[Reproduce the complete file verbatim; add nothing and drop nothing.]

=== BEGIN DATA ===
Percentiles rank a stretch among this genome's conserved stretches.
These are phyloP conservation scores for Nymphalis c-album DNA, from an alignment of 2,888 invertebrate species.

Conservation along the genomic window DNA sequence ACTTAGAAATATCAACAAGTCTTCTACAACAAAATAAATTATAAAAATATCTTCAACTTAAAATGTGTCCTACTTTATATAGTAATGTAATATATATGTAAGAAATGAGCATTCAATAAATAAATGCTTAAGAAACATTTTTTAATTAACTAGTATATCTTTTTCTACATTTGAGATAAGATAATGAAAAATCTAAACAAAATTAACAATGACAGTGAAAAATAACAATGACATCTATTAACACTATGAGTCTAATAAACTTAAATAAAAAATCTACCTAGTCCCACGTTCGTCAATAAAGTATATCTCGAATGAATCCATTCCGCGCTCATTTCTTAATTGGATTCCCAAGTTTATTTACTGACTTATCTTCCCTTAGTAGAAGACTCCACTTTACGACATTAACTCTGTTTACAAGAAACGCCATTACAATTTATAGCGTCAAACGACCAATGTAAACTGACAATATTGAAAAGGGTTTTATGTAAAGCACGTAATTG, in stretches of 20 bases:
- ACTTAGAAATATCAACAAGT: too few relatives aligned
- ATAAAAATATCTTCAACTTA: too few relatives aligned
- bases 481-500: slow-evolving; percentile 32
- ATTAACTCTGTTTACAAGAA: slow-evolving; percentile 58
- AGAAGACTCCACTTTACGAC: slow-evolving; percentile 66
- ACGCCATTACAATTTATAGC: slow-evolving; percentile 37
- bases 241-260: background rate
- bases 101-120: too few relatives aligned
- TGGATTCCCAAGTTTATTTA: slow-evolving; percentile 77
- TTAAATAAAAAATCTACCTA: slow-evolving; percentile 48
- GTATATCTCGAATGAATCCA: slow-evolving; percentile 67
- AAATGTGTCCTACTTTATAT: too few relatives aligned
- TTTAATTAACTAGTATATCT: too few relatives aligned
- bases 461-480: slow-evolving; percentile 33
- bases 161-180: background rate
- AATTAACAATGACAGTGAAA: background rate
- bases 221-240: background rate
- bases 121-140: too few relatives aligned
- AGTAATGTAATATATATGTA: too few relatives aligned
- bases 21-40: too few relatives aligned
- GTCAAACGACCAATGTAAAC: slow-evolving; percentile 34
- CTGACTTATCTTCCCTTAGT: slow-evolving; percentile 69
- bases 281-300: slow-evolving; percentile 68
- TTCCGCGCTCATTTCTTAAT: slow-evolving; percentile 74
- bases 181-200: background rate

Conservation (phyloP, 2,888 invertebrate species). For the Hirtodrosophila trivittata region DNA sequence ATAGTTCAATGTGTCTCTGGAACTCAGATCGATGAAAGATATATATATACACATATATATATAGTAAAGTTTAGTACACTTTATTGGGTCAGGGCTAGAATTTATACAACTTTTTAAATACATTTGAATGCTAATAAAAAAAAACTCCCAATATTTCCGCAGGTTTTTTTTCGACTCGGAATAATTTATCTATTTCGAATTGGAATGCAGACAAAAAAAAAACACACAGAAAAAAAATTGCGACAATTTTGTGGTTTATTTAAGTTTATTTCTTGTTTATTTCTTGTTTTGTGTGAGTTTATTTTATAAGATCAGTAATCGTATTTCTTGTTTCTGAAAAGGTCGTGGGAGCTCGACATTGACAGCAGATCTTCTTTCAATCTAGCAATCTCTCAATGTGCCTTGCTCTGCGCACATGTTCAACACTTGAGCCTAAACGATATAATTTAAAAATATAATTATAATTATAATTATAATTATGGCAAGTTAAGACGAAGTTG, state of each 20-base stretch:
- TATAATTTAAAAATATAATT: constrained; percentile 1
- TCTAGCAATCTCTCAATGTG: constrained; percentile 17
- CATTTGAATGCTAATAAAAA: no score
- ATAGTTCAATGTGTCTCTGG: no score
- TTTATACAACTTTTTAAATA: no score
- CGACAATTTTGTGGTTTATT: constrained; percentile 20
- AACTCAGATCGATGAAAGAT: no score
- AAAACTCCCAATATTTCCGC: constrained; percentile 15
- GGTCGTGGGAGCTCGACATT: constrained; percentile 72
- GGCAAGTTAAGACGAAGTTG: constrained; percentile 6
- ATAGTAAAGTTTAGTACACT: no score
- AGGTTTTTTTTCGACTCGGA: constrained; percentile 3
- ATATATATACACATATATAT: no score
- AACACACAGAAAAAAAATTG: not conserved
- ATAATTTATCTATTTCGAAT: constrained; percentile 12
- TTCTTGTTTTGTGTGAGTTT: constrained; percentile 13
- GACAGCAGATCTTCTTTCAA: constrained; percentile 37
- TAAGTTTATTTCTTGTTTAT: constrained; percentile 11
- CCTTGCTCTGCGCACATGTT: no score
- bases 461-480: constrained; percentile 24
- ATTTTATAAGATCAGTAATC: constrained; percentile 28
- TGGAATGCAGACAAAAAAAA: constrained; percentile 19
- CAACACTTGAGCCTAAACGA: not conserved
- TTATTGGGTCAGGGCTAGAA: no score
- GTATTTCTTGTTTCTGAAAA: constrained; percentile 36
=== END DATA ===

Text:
Percentiles rank a stretch among this genome's conserved stretches.
These are phyloP conservation scores for Nymphalis c-album DNA, from an alignment of 2,888 invertebrate species.

Conservation along the genomic window DNA sequence ACTTAGAAATATCAACAAGTCTTCTACAACAAAATAAATTATAAAAATATCTTCAACTTAAAATGTGTCCTACTTTATATAGTAATGTAATATATATGTAAGAAATGAGCATTCAATAAATAAATGCTTAAGAAACATTTTTTAATTAACTAGTATATCTTTTTCTACATTTGAGATAAGATAATGAAAAATCTAAACAAAATTAACAATGACAGTGAAAAATAACAATGACATCTATTAACACTATGAGTCTAATAAACTTAAATAAAAAATCTACCTAGTCCCACGTTCGTCAATAAAGTATATCTCGAATGAATCCATTCCGCGCTCATTTCTTAATTGGATTCCCAAGTTTATTTACTGACTTATCTTCCCTTAGTAGAAGACTCCACTTTACGACATTAACTCTGTTTACAAGAAACGCCATTACAATTTATAGCGTCAAACGACCAATGTAAACTGACAATATTGAAAAGGGTTTTATGTAAAGCACGTAATTG, in stretches of 20 bases:
- ACTTAGAAATATCAACAAGT: too few relatives aligned
- ATAAAAATATCTTCAACTTA: too few relatives aligned
- bases 481-500: slow-evolving; percentile 32
- ATTAACTCTGTTTACAAGAA: slow-evolving; percentile 58
- AGAAGACTCCACTTTACGAC: slow-evolving; percentile 66
- ACGCCATTACAATTTATAGC: slow-evolving; percentile 37
- bases 241-260: background rate
- bases 101-120: too few relatives aligned
- TGGATTCCCAAGTTTATTTA: slow-evolving; percentile 77
- TTAAATAAAAAATCTACCTA: slow-evolving; percentile 48
- GTATATCTCGAATGAATCCA: slow-evolving; percentile 67
- AAATGTGTCCTACTTTATAT: too few relatives aligned
- TTTAATTAACTAGTATATCT: too few relatives aligned
- bases 461-480: slow-evolving; percentile 33
- bases 161-180: background rate
- AATTAACAATGACAGTGAAA: background rate
- bases 221-240: background rate
- bases 121-140: too few relatives aligned
- AGTAATGTAATATATATGTA: too few relatives aligned
- bases 21-40: too few relatives aligned
- GTCAAACGACCAATGTAAAC: slow-evolving; percentile 34
- CTGACTTATCTTCCCTTAGT: slow-evolving; percentile 69
- bases 281-300: slow-evolving; percentile 68
- TTCCGCGCTCATTTCTTAAT: slow-evolving; percentile 74
- bases 181-200: background rate

Conservation (phyloP, 2,888 invertebrate species). For the Hirtodrosophila trivittata region DNA sequence ATAGTTCAATGTGTCTCTGGAACTCAGATCGATGAAAGATATATATATACACATATATATATAGTAAAGTTTAGTACACTTTATTGGGTCAGGGCTAGAATTTATACAACTTTTTAAATACATTTGAATGCTAATAAAAAAAAACTCCCAATATTTCCGCAGGTTTTTTTTCGACTCGGAATAATTTATCTATTTCGAATTGGAATGCAGACAAAAAAAAAACACACAGAAAAAAAATTGCGACAATTTTGTGGTTTATTTAAGTTTATTTCTTGTTTATTTCTTGTTTTGTGTGAGTTTATTTTATAAGATCAGTAATCGTATTTCTTGTTTCTGAAAAGGTCGTGGGAGCTCGACATTGACAGCAGATCTTCTTTCAATCTAGCAATCTCTCAATGTGCCTTGCTCTGCGCACATGTTCAACACTTGAGCCTAAACGATATAATTTAAAAATATAATTATAATTATAATTATAATTATGGCAAGTTAAGACGAAGTTG, state of each 20-base stretch:
- TATAATTTAAAAATATAATT: constrained; percentile 1
- TCTAGCAATCTCTCAATGTG: constrained; percentile 17
- CATTTGAATGCTAATAAAAA: no score
- ATAGTTCAATGTGTCTCTGG: no score
- TTTATACAACTTTTTAAATA: no score
- CGACAATTTTGTGGTTTATT: constrained; percentile 20
- AACTCAGATCGATGAAAGAT: no score
- AAAACTCCCAATATTTCCGC: constrained; percentile 15
- GGTCGTGGGAGCTCGACATT: constrained; percentile 72
- GGCAAGTTAAGACGAAGTTG: constrained; percentile 6
- ATAGTAAAGTTTAGTACACT: no score
- AGGTTTTTTTTCGACTCGGA: constrained; percentile 3
- ATATATATACACATATATAT: no score
- AACACACAGAAAAAAAATTG: not conserved
- ATAATTTATCTATTTCGAAT: constrained; percentile 12
- TTCTTGTTTTGTGTGAGTTT: constrained; percentile 13
- GACAGCAGATCTTCTTTCAA: constrained; percentile 37
- TAAGTTTATTTCTTGTTTAT: constrained; percentile 11
- CCTTGCTCTGCGCACATGTT: no score
- bases 461-480: constrained; percentile 24
- ATTTTATAAGATCAGTAATC: constrained; percentile 28
- TGGAATGCAGACAAAAAAAA: constrained; percentile 19
- CAACACTTGAGCCTAAACGA: not conserved
- TTATTGGGTCAGGGCTAGAA: no score
- GTATTTCTTGTTTCTGAAAA: constrained; percentile 36